This key strategy is something I talk about in my free picky eating workshop (if you haven’t watched it, get a spot here!) because for me it’s the foundation for every other little tip and trick I can give you.
And, while it’s simple, it’s not always easy. Not pressuring our kids to eat involves not begging, bribing, rewarding, forcing, or distracting them so that they’ll eat.
It means putting the food in front of them, and allowing them to decide how much and whether they eat it. If you think about it, they’re really in control of this anyways – and they know it! Stopping the power struggle gives them the freedom to experiment with trying new foods without feeling like they’re under a microscope.
Before you shout at me, “This is bologna!” Here me out. I’m not suggesting we give kids free reign over their meals. There’s a critical balance to strike.
To overcome picky eating you must…
And, part of that balance is not allowing your child to choose their meals. That doesn’t mean to serve a fancy souffle with a side of field greens for dinner and expect them to eat it. It does mean to include at least one food that they eat most of the time and serve them other foods that the rest of the family are eating.
I could go on and on about this valuable picky eating tip, but we’ve got more to cover. If you want to read more head over to the Best Picky Eating Strategy.
In addition to the no pressure eating environment, it’s time to think about your mealtime structure, as this can have an enormous impact on what your child is willing to eat:
- Eat meals at a table with no grazing on food in between. Snacks are okay, but treat them as mini-meals that you sit down for.
- Eat together as often as possible. Not only does this make eating way more enjoyable, it also exposes our kids to more foods and models a varied diet. It may seem like they’re not paying attention, but they are!
- Serve milk and juice with meals. Have water available for in between meals. You’d be surprised how some milk can spoil their appetite. If you’re in the toddler years and aren’t sure how much milk your kiddo should be drinking then check out How Much Milk Does A Toddler Need.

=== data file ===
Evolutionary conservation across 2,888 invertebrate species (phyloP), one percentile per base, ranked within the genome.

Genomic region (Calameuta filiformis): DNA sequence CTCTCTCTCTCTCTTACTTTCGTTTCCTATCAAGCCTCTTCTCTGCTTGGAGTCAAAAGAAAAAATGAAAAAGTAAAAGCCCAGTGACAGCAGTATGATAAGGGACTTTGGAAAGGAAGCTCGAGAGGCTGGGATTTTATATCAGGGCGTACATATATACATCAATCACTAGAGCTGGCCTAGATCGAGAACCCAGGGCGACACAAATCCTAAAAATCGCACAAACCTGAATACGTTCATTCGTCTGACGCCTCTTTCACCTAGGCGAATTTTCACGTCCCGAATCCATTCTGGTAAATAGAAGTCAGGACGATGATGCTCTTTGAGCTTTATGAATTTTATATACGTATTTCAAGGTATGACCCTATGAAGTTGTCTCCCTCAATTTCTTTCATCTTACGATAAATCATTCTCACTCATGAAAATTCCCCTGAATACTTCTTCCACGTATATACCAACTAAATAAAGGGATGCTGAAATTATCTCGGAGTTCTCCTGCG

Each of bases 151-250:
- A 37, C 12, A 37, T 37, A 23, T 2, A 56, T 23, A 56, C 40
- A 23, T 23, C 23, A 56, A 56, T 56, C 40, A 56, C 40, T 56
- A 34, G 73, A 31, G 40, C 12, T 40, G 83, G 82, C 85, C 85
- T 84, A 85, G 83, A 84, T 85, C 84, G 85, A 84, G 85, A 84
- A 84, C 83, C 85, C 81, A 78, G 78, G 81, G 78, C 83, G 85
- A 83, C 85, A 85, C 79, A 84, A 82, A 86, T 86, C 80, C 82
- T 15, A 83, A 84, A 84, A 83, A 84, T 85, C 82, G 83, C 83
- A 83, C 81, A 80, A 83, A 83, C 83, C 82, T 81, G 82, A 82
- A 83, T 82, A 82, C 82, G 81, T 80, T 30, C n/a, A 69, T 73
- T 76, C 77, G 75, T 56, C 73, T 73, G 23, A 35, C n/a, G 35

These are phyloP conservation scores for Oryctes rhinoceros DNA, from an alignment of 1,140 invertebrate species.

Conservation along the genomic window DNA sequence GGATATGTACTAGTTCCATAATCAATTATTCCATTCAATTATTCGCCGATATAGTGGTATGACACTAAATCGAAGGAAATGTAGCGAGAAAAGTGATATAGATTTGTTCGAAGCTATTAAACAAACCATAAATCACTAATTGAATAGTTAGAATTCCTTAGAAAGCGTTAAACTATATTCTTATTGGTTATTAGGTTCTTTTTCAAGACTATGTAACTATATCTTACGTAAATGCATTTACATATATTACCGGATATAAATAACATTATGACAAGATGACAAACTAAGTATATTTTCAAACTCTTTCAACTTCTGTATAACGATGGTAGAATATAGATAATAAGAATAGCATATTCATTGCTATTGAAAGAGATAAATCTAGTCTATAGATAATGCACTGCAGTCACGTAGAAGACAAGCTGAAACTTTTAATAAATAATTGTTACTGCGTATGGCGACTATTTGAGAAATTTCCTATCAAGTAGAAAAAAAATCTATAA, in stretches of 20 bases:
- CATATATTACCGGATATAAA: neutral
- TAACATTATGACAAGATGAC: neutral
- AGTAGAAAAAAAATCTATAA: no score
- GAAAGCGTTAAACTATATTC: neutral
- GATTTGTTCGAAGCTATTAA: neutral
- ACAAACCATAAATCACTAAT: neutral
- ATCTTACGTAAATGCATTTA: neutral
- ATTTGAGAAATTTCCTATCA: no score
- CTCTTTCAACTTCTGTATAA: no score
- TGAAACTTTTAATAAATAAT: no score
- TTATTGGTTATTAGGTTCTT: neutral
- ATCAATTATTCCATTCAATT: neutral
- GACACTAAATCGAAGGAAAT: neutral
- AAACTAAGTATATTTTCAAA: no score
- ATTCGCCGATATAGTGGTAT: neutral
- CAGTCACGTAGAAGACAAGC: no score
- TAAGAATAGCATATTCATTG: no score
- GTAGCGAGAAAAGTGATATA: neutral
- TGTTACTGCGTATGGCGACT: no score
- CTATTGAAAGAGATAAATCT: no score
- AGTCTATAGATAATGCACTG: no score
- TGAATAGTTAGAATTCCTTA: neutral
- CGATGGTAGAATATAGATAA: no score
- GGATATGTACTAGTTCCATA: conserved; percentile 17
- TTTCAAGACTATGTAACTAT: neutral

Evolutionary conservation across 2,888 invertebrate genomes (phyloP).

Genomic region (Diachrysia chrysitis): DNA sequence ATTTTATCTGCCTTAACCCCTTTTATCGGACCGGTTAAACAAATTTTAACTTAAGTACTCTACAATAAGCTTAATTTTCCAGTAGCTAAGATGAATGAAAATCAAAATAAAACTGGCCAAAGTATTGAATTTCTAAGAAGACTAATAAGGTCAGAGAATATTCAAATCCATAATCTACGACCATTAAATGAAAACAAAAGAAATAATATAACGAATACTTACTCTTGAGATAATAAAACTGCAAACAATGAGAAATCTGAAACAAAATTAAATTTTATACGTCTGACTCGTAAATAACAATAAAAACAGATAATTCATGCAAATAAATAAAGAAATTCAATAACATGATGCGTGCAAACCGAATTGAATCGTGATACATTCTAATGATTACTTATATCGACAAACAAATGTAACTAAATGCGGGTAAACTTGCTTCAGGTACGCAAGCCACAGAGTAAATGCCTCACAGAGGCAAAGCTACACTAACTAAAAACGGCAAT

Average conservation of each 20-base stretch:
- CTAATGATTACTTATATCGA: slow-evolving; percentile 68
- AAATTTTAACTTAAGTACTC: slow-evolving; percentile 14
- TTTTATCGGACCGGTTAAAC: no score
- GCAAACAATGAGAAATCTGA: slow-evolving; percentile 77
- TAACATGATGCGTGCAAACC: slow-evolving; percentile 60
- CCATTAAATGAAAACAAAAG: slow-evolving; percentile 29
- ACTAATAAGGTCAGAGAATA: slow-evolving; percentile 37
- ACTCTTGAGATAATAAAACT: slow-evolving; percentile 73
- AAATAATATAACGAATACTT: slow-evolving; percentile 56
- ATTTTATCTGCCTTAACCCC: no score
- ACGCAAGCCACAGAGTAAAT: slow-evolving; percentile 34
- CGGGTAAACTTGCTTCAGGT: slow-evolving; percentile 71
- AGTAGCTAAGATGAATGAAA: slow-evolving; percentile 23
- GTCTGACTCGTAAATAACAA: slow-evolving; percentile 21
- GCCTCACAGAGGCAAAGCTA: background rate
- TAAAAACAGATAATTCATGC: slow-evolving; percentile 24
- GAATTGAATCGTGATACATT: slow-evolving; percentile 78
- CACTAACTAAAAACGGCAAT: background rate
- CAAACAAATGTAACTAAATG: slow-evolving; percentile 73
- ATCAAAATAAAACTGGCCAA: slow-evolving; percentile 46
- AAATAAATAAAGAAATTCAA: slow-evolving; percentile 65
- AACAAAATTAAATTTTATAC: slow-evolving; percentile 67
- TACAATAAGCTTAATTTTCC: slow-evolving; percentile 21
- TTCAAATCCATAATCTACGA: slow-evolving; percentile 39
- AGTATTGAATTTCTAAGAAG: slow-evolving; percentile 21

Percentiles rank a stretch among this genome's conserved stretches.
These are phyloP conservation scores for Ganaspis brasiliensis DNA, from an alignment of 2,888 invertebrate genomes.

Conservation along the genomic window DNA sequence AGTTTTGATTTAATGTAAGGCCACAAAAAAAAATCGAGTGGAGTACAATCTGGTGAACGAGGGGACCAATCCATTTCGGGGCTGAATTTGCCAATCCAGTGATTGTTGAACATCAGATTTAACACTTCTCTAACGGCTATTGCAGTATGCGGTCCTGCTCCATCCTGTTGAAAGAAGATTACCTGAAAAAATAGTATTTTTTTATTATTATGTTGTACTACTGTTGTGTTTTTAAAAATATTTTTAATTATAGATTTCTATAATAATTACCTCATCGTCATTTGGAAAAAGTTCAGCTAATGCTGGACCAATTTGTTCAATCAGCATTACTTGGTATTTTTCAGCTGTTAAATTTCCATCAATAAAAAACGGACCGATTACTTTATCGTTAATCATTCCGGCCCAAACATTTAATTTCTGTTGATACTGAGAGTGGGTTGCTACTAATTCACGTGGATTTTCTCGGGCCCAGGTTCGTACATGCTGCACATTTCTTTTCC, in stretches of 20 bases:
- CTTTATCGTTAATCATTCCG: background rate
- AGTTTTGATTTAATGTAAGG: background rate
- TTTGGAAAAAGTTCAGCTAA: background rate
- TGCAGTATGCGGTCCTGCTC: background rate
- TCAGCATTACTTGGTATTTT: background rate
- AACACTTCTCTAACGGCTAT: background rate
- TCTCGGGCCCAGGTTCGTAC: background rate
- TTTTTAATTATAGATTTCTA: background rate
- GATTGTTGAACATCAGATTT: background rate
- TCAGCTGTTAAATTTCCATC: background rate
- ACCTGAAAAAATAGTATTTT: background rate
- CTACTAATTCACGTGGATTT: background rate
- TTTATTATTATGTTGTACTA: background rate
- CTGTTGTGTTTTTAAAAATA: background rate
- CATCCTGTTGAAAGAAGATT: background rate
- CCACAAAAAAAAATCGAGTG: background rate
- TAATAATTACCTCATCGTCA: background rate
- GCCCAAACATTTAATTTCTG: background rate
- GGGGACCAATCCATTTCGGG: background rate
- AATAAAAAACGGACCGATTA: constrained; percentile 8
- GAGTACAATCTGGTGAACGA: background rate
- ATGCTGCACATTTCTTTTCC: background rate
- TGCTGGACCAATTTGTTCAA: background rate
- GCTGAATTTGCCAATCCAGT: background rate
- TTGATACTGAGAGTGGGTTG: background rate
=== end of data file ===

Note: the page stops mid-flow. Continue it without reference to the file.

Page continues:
- Avoid using tablets, tv, toys, and books at the table because they aren’t actively eating. It’s like they’re on auto pilot and that means it’s very hard to make improvements in their diet. It can be a SLOW process weaning them off distractions if you’re currently relying on this to help your child eat. Read more at Screen time and Eating.
Kick it Up a Notch! More Tips for Picky Eating…
My Mealtime Works students will tell you that what you’ve learned so far are some of the foundation strategies for conquering picky eating (get a free printable of these tips here), but there’s some more advanced tips and tricks you can include too. I’d only start working on these once you’ve got what you learned above under your belt though.
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1. Use dips – yes even if your picky eater seemingly hates dips. Think about the popular kid favorites like ketchup and ranch, but don’t be afraid to think outside of the box! I once worked with a kiddo that learned to enjoy all sorts of veggies with red wine vinegar.
Once kids learn to accept them they can mask the texture and flavor of new foods, which is a great stepping stone. Read more about using dips as a picky eating strategy.
2. Expand on what your child is already eating – when it comes to picky eaters baby steps are the name of the game. And, one of the best ways to help your child learn to eat new foods is by showing them that new foods aren’t that scary. Of course, we don’t want to pressure them to try new foods so instead try offering them foods that are very similar to their favorites.
If your child has food jags (aka will only eat highly specific types of food often prepared a particular way) then you’ll want the changes to be incredibly small.
What’s amazing is that once picky eating kids learn to accept these small changes it opens them up to trying other foods. There’s a bit of systematic way to approach this though, you can find more details about this technique that’s often called food chaining here.
3. Put it on a stick – sometimes serving food in an unexpected way can peak a kid’s interest and give them the courage to try a new food. Food on skewers or using toothpicks is easy to try, but be cautious with younger children. Find more picky eater stick ideas.